The question then becomes, what can Haas do to help CECOs become most effective in the implementation of corporate compliance and ethics programs?
Leading with Ethics and Compliance
Dean Lyons has deployed Haas resources in devising a solution called “E&C 3.0”. Researchers at Haas concluded that CECOs usually adopt one of two approaches to corporate ethics and compliance programming: a rules-based approach or a values-based approach. They also concluded that neither approach is entirely effective at corporate ethics reform.
In a rules-based approach, CECOs use deterrence as a means of enforcing employee compliance with corporate policies, ethical standards, and government rules and regulations. Researchers at Haas concluded that an emphasis on the rules and the investigation and punishment of employees creates a ‘culture of fear’ that stifles open communication. In a values-based approach, CECOs emphasize creating a corporate culture that encourages employees to speak up about potential issues without the fear of retaliation. While a vast improvement over the rules-based approach, the values-based approach to corporate compliance and ethics still does not go far enough.
Researchers at Haas concluded that an ethics and compliance program becomes truly effective only when an organization fully integrates the CECO into the strategic planning process. Of course, it is because of his commitment to this proposition that Dean Lyons has integrated responsibility, accountability and transparency into the Haas School Strategic Plan. Once senior executives make the connection between brand reputation and success in an “idea economy,” they realize the ROI of an ethics and compliance program. They can then learn through the CECO how best to leverage their ethics and compliance programs in strategic planning to maximize innovation and performance with integrity in gaining a competitive edge.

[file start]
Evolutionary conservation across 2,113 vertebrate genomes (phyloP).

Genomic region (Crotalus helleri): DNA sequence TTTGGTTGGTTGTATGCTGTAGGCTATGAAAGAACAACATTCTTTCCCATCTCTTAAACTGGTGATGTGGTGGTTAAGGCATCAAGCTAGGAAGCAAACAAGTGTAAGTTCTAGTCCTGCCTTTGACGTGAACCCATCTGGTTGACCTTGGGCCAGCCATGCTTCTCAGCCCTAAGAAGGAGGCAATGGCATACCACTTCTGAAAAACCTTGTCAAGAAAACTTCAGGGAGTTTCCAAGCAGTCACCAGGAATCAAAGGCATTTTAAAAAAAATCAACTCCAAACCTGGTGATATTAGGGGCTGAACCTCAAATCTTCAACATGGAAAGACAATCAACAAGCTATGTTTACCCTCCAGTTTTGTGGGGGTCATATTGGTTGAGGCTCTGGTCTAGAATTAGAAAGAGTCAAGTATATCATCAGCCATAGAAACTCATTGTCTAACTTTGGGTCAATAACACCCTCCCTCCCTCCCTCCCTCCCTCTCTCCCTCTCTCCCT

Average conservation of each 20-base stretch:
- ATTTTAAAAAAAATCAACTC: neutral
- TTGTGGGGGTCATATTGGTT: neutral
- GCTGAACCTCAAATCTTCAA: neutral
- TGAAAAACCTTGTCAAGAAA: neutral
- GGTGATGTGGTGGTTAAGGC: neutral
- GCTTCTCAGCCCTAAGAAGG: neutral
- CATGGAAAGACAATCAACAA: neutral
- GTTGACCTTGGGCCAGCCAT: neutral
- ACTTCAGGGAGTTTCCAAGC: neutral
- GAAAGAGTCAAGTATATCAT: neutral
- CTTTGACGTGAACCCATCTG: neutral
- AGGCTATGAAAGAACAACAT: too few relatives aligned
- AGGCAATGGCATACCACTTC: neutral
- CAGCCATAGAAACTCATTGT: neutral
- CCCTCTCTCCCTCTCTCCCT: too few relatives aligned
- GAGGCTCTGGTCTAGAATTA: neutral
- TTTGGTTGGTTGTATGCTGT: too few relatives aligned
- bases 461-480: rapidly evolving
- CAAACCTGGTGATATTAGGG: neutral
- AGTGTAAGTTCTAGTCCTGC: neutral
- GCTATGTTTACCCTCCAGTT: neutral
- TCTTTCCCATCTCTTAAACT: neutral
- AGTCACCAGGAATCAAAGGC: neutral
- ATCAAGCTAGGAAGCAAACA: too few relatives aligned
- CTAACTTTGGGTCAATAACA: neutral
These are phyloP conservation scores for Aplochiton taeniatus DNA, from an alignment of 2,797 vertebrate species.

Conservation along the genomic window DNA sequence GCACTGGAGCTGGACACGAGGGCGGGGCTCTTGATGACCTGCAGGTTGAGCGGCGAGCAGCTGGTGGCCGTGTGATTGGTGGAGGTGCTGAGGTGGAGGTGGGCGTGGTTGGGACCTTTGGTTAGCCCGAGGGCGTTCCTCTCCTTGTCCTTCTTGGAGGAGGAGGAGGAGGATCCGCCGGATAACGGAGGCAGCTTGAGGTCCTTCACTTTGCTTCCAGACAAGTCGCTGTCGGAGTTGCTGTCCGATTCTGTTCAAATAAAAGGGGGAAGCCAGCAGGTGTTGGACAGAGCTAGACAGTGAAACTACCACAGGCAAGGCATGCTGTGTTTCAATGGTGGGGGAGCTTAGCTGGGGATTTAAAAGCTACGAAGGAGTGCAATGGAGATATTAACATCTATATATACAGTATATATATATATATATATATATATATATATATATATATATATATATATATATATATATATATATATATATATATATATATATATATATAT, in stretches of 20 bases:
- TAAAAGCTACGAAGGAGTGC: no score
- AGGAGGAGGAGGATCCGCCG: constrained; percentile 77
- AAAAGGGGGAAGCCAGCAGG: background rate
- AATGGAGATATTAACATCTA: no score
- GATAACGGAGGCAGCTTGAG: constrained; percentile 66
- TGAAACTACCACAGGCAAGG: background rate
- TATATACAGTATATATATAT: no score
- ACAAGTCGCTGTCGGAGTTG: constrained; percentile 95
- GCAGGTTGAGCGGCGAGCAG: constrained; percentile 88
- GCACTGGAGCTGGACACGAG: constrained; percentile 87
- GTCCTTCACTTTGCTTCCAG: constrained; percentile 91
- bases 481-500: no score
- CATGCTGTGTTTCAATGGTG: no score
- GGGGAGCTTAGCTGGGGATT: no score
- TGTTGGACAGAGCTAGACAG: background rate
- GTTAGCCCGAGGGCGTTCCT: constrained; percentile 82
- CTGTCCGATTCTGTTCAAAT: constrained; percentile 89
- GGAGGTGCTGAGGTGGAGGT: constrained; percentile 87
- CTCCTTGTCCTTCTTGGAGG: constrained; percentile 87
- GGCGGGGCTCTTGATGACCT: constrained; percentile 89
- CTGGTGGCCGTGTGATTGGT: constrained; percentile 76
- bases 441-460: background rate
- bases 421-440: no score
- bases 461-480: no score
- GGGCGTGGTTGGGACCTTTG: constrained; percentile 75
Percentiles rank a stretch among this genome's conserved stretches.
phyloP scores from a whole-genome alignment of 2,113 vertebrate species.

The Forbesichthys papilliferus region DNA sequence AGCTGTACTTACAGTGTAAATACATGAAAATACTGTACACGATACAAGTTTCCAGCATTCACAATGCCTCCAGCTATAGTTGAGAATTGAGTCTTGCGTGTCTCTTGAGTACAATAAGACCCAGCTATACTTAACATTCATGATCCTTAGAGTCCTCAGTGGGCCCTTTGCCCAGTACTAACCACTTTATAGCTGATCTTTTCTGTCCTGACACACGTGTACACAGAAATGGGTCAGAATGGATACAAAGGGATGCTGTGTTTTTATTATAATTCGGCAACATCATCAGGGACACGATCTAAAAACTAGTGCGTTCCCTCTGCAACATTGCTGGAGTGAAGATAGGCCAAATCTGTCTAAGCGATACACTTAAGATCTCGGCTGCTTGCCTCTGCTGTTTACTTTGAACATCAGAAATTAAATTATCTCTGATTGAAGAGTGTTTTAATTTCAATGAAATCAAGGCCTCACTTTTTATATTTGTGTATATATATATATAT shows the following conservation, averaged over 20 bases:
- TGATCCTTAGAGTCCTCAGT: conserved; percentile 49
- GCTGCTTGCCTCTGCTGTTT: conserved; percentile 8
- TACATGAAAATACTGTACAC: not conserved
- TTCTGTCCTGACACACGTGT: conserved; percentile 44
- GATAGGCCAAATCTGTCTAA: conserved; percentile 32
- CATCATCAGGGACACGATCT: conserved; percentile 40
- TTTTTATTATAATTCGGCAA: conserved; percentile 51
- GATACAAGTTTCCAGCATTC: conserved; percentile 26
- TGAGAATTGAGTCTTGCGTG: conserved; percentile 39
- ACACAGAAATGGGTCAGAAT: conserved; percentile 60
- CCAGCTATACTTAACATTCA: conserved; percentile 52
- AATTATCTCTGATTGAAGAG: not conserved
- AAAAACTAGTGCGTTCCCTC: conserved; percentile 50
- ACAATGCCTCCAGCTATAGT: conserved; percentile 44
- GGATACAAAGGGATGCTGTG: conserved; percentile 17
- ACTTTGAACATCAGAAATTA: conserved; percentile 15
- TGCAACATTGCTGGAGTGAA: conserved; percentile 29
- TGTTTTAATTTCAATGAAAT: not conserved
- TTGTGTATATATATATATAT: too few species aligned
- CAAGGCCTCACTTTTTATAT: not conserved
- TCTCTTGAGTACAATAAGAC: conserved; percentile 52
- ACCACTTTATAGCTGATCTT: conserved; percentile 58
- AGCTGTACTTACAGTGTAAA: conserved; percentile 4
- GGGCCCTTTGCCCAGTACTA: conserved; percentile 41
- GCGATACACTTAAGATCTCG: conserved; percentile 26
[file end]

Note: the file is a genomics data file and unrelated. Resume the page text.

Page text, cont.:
The focus of Leading with Ethics and Compliance is on providing CECOs with the necessary tools that will empower them to achieve strategic relevance by partnering with key decision makers to cultivate influence, earning a reputation as a creative thinker intent on progress and not obstruction, and by measuring how ethics and compliance improves the organization’s ability to meet its corporate objectives.
In an immersive, action-oriented curriculum, Haas matches its world-renowned faculty experts in the field of organizational strategy with industry experts in the field of ethics and compliance from such firms as CHW, Deutsche Bank, Elan Pharmaceuticals, Google, Microsoft, Templeton Funds, etc. Participants can thereby gain real-time strategic and tactical insights that can be applied immediately in helping them to become most effective in achieving the goal of corporate ethics reform.
As millions take to the streets in a global protest of corporate malfeasance, Dean Lyons has taken the approach that ethics reform begins from within an organization. Decision-makers must learn to take responsibility for the impact on society of their actions and hold themselves personally accountable for their conduct. Under Lyons’ leadership, Haas is taking one step further by providing a curriculum to assist individuals who have as their function to change the ethical climate of corporations from within in their role as Chief Ethics and Compliance Officers. Through the deployment of Haas dedicated resources, “Leading with Ethics and Compliance” will help CECOs become most effective in their efforts on behalf of corporate ethics reform and succeed where others have fallen short.
About the author
Dr. Mark Meaneyis the Systemwide Director of Ethics and Compliance at University of California, Office of the President. He is also the former First Deputy Director, Office of Compliance; Chief Compliance Operations Officer for the City of Chicago.